1000% Performance Improvement Using Oracle 11g Result Cache

By Dean Richards on December 20, 2012

About Oracle 11g Server Result Cache

Result Cache is a new feature in Oracle 11g and it does exactly what its name implies, it caches the results of queries and puts it into a slice of the shared pool. If you have a query that is executed often and reads data that rarely changes, this feature can increase performance significantly. When the query executes, Oracle will first look in the result cache to see if a previous result for this query is cached. If so, it will retrieve those results instead of reading all the blocks and creating the results again. The initial execution will run in the normal time but subsequent executions will seem to be nearly instataneous.

An example query that makes good use of the result cache would be something similar to below. In this case, the ORDER_HISTORY table contains very static data that will not change often if at all.

When this query executes on my database, here are the statistics:

Elapsed: 00:00:12.04

Consistent gets: 31907

Physical reads: 31897


Here’s the execution plan for this query:

| Id  | Operation          | Name          | Rows  | Bytes | Cost (%CPU)| Time     |
|   0 | SELECT STATEMENT   |               |    47 |   705 |  9047   (3)| 00:01:49 |
|   1 |  HASH GROUP BY     |               |    47 |   705 |  9047   (3)| 00:01:49 |
|*  2 |   TABLE ACCESS FULL| ORDER_HISTORY |  2990K|    42M|  8915   (2)| 00:01:47 |

Each time this query executes it is required to read a lot of data (2.9 million rows) to calculate the total sales by state for the 1st quarter of last year even if that data does not change. You could create a materialized view to help performance in this situation but why worry about the setup and administrative overhead associated with them. Using the result cache feature, the database could run the query once and remember what the answer was so it can be quickly retrieved. To utilize result cache at the query level, we can add a hint:

SELECT /*+ result_cache */ state, sum(order_total)
FROM   order_history
WHERE  order_date BETWEEN to_date('20090101','YYYYMMDD') AND to_date('20090331','YYYYMMDD')
GROUP BY state

Below are three successive executions of this query: Elapsed: 00:00:14.85 consistent gets: 31907 physical reads: 31897 Elapsed: 00:00:00.06 consistent gets: 0 physical reads: 0 Elapsed: 00:00:00.04 consistent gets: 0 physical reads: 0 The first execution of the query populated the result cache, but notice how the 2nd and 3rd execution of the query took no time at all and no logical or physical reads. This was because Oracle read the data from the result cache instead of pouring through millions of rows of data. Here is the new execution plan for the query. Note the new result cache information provided in the plan output:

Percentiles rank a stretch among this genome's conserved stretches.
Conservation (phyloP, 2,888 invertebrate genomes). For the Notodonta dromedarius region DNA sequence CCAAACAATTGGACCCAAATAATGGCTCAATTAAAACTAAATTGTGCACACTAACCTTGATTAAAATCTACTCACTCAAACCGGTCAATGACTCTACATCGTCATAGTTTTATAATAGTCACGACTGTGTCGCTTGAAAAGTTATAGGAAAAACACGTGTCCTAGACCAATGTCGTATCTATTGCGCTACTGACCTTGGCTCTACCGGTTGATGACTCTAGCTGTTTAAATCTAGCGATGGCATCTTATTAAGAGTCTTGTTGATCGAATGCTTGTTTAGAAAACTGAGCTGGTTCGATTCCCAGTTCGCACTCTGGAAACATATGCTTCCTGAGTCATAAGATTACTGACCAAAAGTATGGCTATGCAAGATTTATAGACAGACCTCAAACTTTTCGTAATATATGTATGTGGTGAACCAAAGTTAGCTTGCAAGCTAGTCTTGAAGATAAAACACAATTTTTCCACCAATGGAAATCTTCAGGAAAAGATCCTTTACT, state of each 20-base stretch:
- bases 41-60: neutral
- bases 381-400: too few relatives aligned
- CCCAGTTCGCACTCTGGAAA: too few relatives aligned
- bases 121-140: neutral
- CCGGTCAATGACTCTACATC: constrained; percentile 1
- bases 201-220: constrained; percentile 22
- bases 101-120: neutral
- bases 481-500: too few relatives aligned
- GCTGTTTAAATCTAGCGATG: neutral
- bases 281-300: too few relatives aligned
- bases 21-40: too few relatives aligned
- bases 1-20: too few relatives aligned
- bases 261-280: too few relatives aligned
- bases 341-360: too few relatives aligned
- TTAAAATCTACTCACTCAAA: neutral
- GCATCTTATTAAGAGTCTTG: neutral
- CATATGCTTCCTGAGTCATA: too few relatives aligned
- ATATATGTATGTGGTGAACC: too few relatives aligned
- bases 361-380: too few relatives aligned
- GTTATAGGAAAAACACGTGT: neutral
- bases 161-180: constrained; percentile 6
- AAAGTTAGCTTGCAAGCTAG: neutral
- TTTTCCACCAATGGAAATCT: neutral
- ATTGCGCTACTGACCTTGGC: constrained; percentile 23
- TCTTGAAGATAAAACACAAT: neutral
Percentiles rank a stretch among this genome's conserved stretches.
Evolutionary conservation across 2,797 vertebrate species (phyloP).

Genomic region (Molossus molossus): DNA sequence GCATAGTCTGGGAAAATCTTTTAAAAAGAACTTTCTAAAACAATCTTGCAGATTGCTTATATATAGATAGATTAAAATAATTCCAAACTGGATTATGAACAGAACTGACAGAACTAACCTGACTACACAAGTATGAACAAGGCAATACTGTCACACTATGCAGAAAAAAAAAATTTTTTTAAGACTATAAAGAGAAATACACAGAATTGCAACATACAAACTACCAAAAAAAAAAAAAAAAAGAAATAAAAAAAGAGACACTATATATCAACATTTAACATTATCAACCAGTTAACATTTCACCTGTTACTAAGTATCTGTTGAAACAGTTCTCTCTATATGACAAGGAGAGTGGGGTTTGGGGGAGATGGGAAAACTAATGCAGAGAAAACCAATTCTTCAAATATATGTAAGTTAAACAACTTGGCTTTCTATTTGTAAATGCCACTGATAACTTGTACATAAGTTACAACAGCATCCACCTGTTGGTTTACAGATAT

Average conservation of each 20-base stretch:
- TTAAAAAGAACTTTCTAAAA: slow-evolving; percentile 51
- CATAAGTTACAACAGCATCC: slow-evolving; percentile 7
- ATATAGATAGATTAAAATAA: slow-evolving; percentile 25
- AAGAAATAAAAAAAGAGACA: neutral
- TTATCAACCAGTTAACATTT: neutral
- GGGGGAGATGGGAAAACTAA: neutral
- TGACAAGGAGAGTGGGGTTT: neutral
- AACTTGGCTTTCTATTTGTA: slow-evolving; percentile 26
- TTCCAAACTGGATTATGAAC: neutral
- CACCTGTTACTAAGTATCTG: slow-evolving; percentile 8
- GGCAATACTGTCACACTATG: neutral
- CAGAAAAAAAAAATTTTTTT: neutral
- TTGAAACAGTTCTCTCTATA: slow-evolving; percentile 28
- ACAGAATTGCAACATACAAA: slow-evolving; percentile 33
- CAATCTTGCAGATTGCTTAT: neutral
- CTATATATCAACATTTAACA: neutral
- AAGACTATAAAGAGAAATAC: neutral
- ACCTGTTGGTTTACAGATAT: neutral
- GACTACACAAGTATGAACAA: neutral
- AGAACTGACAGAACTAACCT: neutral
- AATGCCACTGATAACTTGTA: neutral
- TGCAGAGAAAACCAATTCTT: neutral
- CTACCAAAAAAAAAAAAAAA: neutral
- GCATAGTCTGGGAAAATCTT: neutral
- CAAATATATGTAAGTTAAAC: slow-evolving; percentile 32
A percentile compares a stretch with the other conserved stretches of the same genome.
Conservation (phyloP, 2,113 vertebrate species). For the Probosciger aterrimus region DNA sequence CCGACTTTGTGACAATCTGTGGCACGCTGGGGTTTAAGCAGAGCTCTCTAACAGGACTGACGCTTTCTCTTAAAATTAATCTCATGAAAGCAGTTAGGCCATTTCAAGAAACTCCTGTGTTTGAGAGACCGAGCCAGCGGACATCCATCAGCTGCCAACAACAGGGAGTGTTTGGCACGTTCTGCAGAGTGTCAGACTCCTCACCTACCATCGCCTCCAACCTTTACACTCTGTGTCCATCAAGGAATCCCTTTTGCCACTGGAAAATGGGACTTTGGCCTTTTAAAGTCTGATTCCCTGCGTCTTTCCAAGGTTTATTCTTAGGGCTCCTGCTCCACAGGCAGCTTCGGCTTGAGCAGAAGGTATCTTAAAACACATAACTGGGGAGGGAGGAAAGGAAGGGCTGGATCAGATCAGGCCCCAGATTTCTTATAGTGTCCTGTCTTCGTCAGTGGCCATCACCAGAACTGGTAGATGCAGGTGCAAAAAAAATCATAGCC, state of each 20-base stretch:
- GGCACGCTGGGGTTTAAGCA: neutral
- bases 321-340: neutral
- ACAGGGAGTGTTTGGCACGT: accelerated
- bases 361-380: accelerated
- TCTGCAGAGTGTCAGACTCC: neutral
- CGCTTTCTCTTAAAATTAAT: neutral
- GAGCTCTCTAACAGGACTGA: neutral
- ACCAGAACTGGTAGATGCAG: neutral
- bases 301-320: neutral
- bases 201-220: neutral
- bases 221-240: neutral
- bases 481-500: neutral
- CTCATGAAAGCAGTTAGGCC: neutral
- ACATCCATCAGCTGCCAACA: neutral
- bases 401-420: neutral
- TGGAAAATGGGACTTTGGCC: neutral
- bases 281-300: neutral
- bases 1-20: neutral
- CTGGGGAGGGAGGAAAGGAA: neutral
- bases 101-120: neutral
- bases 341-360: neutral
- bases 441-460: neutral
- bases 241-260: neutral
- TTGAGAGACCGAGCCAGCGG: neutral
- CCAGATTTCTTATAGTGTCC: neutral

| Id|Operation           | Name                       |Rows |Bytes |Cost (%CPU)|Time     |
|  0|SELECT STATEMENT    |                            |  47 |  705 | 9046   (3)|00:01:49 |
|  1| RESULT CACHE       | 2004xqwuc1r8bb69jff4d4ww01 |     |      |           |         |
|  2|  HASH GROUP BY     |                            |  47 |  705 | 9046   (3)|00:01:49 |
|* 3|   TABLE ACCESS FULL| ORDER_HISTORY              |2957K|   42M| 8915   (2)|00:01:47 |

Function Result Cache

You can also use the Result Cache with functions by using the “result_cache” option:

   l_order_total NUMBER := 0;
BEGIN   -- grab the data for the state passed in
   SELECT sum(order_total)
   INTO   l_order_total
   FROM   order_history
   WHERE  order_date between to_date('20090101','YYYYMMDD') and
   AND    state = p_state;
   -- resturn the resultsRETURN l_order_total;

When we utilize this function, notice how the results of the function are also cached and the response is instantaneous: SELECT state_sales_totals(‘IL’) FROM dual; Elapsed: 00:00:11.56 consitent gets: 31939 physical reads: 27405 Elapsed: 00:00:00.01 consistent gets: 0 physical reads: 0

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